Once you have decided to file an action, the first question in filing an action is whether to do so in state or federal court. Both federal and state courts have subject matter jurisdiction in civil rights actions filed pursuant to 42 U.S.C. § 1983. Therefore, police liability plaintiffs will have their choice of venue in to initiate an action.

Federal district courts are courts of limited jurisdiction. The authority for federal courts to hear a § 1983 actions is codified in 28 U.S.C. § 1331. The federal courts have jurisdiction to hear cases filed under 42 U.S.C. § 1983 by virtue of 28 U.S.C. § 1343. If a federal court has subject matter jurisdiction to hear a claim, it also has supplemental or pendent jurisdiction to hear state-law claims that arise from the same case or controversy. 28 U.S.C. § 1367. If the claim or claims in the case that serve as the basis of the original federal subject matter jurisdiction are dismissed, the federal court may decide the state law claims or, in its discretion, remand the state-law claims to state court. 28 U.S.C. §1367(c)(3).

Ohio Courts are courts of general jurisdiction and have subject matter jurisdiction over federal constitutional claims. There are significant differences between state and federal courts, such as the requirement in federal court that jury verdicts be unanimous, the number of jurors, and certain discovery restrictions.

As a practical matter, however, if a plaintiff files a federal civil rights action in state court, the defendant will remove the case to federal court following the procedures in 28 U.S.C. § 1446- 1448. Diversity in citizenship of the parties is not required for removal on the basis of federal question jurisdiction. The removal must be filed within 30 days of the service of the complaint upon the defendant, or 30 days after the federal claim is added to the complaint. All defendants must agree to removal. Chicago, Rock, Island & Pacific Railway v. Martin, 178 U.S. 245, 248 (1900); Proctor v. Vishay Intertechnology Inc. 584 F.3d 1208 (9th Cir. 2009. Therefore, rather than occasion additional delay by going through the removal process, plaintiffs may wish to initiate claims in federal courts.

VI. The Complaint
In drafting a Complaint, include all federal and state causes of action that the facts will support. For example, a physical assault on a handcuffed suspect may be both an excessive force claim under federal law and a battery under state law. If there is evidence that a county or municipality has failed to adequately train its officers or has continued to employ and officer knowing of their propensity to commit illegal acts, they must be named as a defendant.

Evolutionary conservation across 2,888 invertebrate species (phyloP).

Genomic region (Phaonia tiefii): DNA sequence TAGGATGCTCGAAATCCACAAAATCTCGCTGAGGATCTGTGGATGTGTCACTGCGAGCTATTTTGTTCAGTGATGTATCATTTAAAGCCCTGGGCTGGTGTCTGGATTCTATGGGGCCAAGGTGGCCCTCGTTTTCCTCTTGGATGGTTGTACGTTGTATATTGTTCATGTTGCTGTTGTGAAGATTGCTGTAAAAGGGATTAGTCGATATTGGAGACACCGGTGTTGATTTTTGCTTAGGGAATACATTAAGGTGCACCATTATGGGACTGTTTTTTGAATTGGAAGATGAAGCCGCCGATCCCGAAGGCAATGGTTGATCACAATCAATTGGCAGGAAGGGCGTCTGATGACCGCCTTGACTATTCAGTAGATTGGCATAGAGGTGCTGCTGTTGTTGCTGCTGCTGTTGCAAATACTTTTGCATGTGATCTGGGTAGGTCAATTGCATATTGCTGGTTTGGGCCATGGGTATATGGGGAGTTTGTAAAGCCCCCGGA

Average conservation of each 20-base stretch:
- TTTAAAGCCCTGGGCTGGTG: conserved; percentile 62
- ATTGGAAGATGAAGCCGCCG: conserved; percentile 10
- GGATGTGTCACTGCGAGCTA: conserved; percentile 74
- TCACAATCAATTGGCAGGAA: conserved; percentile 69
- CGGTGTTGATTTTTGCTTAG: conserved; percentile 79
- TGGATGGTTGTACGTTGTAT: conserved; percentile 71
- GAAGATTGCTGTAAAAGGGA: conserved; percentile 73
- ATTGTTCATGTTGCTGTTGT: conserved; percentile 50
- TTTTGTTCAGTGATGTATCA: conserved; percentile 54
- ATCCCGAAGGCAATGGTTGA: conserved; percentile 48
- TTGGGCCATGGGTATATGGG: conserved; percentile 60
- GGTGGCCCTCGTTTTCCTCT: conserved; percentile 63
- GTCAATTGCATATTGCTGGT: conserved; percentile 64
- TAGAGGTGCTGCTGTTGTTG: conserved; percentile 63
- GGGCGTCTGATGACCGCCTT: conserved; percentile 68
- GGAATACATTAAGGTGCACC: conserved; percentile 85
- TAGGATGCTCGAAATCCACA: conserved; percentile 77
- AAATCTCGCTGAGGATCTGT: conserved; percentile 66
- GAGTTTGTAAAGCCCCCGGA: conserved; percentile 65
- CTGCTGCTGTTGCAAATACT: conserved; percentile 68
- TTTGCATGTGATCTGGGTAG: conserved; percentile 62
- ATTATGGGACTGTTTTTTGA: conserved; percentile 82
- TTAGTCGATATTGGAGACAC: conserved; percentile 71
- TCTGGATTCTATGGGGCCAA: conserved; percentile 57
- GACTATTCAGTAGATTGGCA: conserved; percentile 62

Fed. R. Civ. P. 8(a) requires only a short and plain statement of the court’s jurisdiction, the claim showing the pleader is entitled to relief, and a demand for the relief sought. However, you may wish to include a substantial amount of detail, especially the specific facts which you believe constitute the violation. This will avoid a motion to dismiss for failure to adequately plead a factual matter under Bell Atlantic Corp. v. Twombly, 550 U.S. 544 (2007) and Ashcroft v. Iqbal, 556 U.S. 662 (2009). It has the additional benefit of obtaining admissions from the defendant on specific factual matters, as well as an impetus to fully organize your case before filing.

VII. Experts
Expert testimony can be an important part of police liability litigation, especially in the area of excessive force. Police use of force is generally viewed on a continuum, from mere Presence to the use of deadly force. Each of these levels of force may be used under certain circumstances. Expert testimony may be required to establish that an officer’s use of force was unwarranted under particular circumstances.

Forensic testimony, including ballistic testimony, may also be required. This can establish where an officer was standing when a shot was fired, or whether an injury is consistent with an officer’s description of use of force. Expert testimony is also important if you are trying to show municipal liability. Experts can testify as to the adequacy of training given to officers.

You may well wish to consult with an expert prior to filing suit.